"Surely," replied Miss Wilson. Elizabeth was surprised at the change which came to her roommate's voice. There was neither vivacity nor good humor in it. It was expressive of mere icy courtesy.

"You must bend your knees a little, or I'll be compelled to get on a chair. You're so much taller than I."

The girl complied. Miss Wilson put the refractory hooks to their proper use, then stood quiet. Her guest made some trifling remark as though to continue the conversation; but received no encouragement. Her dark cheeks flushed. "Thank you," she began hurriedly, "I'm sorry to bother you so."

"It was no bother," in the same cold, conventional voice. "I can assist you any time. I understand how difficult it is to get into your clothes when you have no roommate to pull you together." Then with a smile she turned to Elizabeth. "Come, Miss Hobart, we must not be late for dinner the first evening at Exeter." So saying, she held open the door, allowing Elizabeth to precede her from the room. Miss Wilson gave no explanation to Elizabeth of her manner toward the girl; neither did she offer an excuse for not introducing her. As they passed the open door, Elizabeth caught a view of this girl's study. It was more than comfortable. There was a luxury of soft cushions and rich hangings. There were chairs and tables of carved wood.

From all the rooms the students came forth two by two, their tongues flying as they made their way toward the dining-hall. There were frequent stops to greet one another, and a babel of voices expressing pleasure at this reunion. There were handshakes for those who were newcomers, and embraces for old friends. Every one knew every one else or was going through the first process of meeting them.

The olive-skinned girl in the handsome gown came from her room and passed the others. Each girl was careful to nod and bid her good-evening, but none greeted her effusively or even so much as shook hands with her.

Miss Wilson was not lax in courtesy now. Drawing her arm through Elizabeth's, she came up to the group of girls at the head of the main stairway. "I wish you girls to meet Miss Hobart," she cried, "so that you may condole with her. She is to room with me this semester."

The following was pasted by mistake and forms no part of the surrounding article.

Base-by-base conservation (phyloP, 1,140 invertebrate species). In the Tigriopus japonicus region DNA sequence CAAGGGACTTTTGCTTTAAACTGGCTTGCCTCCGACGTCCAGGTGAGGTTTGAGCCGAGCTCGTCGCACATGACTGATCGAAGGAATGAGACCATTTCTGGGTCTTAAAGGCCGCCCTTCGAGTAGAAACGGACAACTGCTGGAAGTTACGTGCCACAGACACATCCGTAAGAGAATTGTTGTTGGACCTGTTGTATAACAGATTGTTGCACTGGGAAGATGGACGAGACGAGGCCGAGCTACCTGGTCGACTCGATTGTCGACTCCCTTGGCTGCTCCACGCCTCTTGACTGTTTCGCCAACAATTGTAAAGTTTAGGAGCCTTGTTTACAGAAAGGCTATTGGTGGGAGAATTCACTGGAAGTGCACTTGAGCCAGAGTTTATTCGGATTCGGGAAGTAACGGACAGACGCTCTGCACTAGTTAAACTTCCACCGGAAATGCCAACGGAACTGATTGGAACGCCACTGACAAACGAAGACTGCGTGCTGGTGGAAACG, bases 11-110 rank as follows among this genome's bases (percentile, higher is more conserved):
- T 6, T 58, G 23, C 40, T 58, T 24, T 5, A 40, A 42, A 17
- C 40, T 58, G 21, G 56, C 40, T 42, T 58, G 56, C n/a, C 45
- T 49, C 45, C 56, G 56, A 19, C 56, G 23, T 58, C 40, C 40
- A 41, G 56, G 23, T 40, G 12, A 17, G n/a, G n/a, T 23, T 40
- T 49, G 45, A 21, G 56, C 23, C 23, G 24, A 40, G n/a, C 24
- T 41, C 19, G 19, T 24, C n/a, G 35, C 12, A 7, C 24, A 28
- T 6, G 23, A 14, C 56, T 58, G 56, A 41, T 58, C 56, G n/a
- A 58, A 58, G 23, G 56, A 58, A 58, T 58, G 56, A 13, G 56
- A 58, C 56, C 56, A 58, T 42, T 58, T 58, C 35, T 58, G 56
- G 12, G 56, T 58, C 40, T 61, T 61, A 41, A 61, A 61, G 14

"Why t

his semester?" rejoined a tall girl in the group as she came forward extending her hand. "Why not the year?"

"She may not survive," said Miss Wilson. "If she's able to stand me one semester, then she'll be compelled to stay the year out."

"I am Anna Cresswell," continued the tall girl to Elizabeth. "Mary Wilson's introductions leave much to be desired. She rarely sees fit to mention the names of the people she introduces."

Miss Stoner and Miss Kean came up at this juncture. They had changed their traveling dresses, and were wearing light challis. They were introduced to Elizabeth, but neither made mention that they had seen each other in the car or had come up in the carriage together. Landis was most demonstrative in greeting Miss Wilson, chiding her for not writing during vacation, and declaring that they must make up for lost time by spending a great many leisure hours together now. Miss Wilson laughed merrily. She had been busy all summer, she said, and had written only to her own people. Elizabeth noticed that she expressed no desire to mortgage her future leisure hours by any promises.

"You busy?" exclaimed Landis. "Now, what were you doing-reading novels, dressing and driving about?"

"I should scarcely be content with such a summer, Landis. No; I played nurse-girl to Mrs. Gleason's large family. I was busy, too. The place was no sinecure, I assure you."

"Mrs. Gleason-from Gleasonton?" exclaimed Min. "Why, I thought she had no children."

"She hasn't-but she adopts them annually. During July and August we had a dozen babies at their home. We went for them in the morning and took them back at night, and I gave each one of them a bath every day." This last was said triumphantly.

"I've heard she was rather-eccentric!" said Landis.

"Don't you know her?" asked Elizabeth.

"No; I do not-not personally," was the response, "but we have mutual friends."

Miss Wilson would have quitted Miss Stoner and Miss Kean here, but was prevented by Landis telling her experience that day in the train, how a woman, a total stranger, had taken her to task for throwing away her lunch.

"She was a common-looking person," she added. "One could see she belonged to the middle class, and I suppose had been compelled to practice economy, so that my throwing a sandwich away seemed recklessly extravagant."

"Did you think she was common-looking?" asked Elizabeth. "Her skin was as fine as a baby's, and her eyes were beautiful. Didn't you see how expressive they were?"